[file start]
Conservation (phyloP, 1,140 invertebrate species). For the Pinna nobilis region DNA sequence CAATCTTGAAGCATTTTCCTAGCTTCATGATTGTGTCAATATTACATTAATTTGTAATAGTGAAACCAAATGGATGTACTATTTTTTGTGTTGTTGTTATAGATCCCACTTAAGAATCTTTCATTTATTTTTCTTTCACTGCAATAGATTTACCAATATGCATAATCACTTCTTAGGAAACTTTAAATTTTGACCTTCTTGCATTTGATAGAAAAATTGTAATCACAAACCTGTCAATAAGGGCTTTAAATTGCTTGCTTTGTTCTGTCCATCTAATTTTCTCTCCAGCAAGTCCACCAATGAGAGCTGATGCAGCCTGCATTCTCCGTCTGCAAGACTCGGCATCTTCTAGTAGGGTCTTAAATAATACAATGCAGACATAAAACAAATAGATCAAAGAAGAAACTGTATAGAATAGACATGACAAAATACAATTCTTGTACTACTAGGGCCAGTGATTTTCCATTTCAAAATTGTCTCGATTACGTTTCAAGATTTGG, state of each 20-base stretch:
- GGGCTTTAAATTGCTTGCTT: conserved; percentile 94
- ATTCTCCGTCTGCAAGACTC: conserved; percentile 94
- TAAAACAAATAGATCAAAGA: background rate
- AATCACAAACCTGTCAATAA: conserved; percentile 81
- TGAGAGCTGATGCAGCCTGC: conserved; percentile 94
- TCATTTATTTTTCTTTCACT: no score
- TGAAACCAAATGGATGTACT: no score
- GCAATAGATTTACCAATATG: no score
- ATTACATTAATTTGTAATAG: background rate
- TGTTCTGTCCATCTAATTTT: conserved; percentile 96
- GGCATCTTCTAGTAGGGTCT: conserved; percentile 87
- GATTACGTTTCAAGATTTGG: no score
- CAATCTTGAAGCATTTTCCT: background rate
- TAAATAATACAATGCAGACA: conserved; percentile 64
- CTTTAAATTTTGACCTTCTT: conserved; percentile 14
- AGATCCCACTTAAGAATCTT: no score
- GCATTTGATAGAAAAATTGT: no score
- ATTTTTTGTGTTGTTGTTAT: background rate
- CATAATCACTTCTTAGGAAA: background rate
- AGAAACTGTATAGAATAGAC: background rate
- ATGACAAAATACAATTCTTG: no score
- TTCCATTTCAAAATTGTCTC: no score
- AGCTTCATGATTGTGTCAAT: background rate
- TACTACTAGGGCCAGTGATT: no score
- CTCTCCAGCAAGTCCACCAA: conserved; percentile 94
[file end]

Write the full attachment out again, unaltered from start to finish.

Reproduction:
Conservation (phyloP, 1,140 invertebrate species). For the Pinna nobilis region DNA sequence CAATCTTGAAGCATTTTCCTAGCTTCATGATTGTGTCAATATTACATTAATTTGTAATAGTGAAACCAAATGGATGTACTATTTTTTGTGTTGTTGTTATAGATCCCACTTAAGAATCTTTCATTTATTTTTCTTTCACTGCAATAGATTTACCAATATGCATAATCACTTCTTAGGAAACTTTAAATTTTGACCTTCTTGCATTTGATAGAAAAATTGTAATCACAAACCTGTCAATAAGGGCTTTAAATTGCTTGCTTTGTTCTGTCCATCTAATTTTCTCTCCAGCAAGTCCACCAATGAGAGCTGATGCAGCCTGCATTCTCCGTCTGCAAGACTCGGCATCTTCTAGTAGGGTCTTAAATAATACAATGCAGACATAAAACAAATAGATCAAAGAAGAAACTGTATAGAATAGACATGACAAAATACAATTCTTGTACTACTAGGGCCAGTGATTTTCCATTTCAAAATTGTCTCGATTACGTTTCAAGATTTGG, state of each 20-base stretch:
- GGGCTTTAAATTGCTTGCTT: conserved; percentile 94
- ATTCTCCGTCTGCAAGACTC: conserved; percentile 94
- TAAAACAAATAGATCAAAGA: background rate
- AATCACAAACCTGTCAATAA: conserved; percentile 81
- TGAGAGCTGATGCAGCCTGC: conserved; percentile 94
- TCATTTATTTTTCTTTCACT: no score
- TGAAACCAAATGGATGTACT: no score
- GCAATAGATTTACCAATATG: no score
- ATTACATTAATTTGTAATAG: background rate
- TGTTCTGTCCATCTAATTTT: conserved; percentile 96
- GGCATCTTCTAGTAGGGTCT: conserved; percentile 87
- GATTACGTTTCAAGATTTGG: no score
- CAATCTTGAAGCATTTTCCT: background rate
- TAAATAATACAATGCAGACA: conserved; percentile 64
- CTTTAAATTTTGACCTTCTT: conserved; percentile 14
- AGATCCCACTTAAGAATCTT: no score
- GCATTTGATAGAAAAATTGT: no score
- ATTTTTTGTGTTGTTGTTAT: background rate
- CATAATCACTTCTTAGGAAA: background rate
- AGAAACTGTATAGAATAGAC: background rate
- ATGACAAAATACAATTCTTG: no score
- TTCCATTTCAAAATTGTCTC: no score
- AGCTTCATGATTGTGTCAAT: background rate
- TACTACTAGGGCCAGTGATT: no score
- CTCTCCAGCAAGTCCACCAA: conserved; percentile 94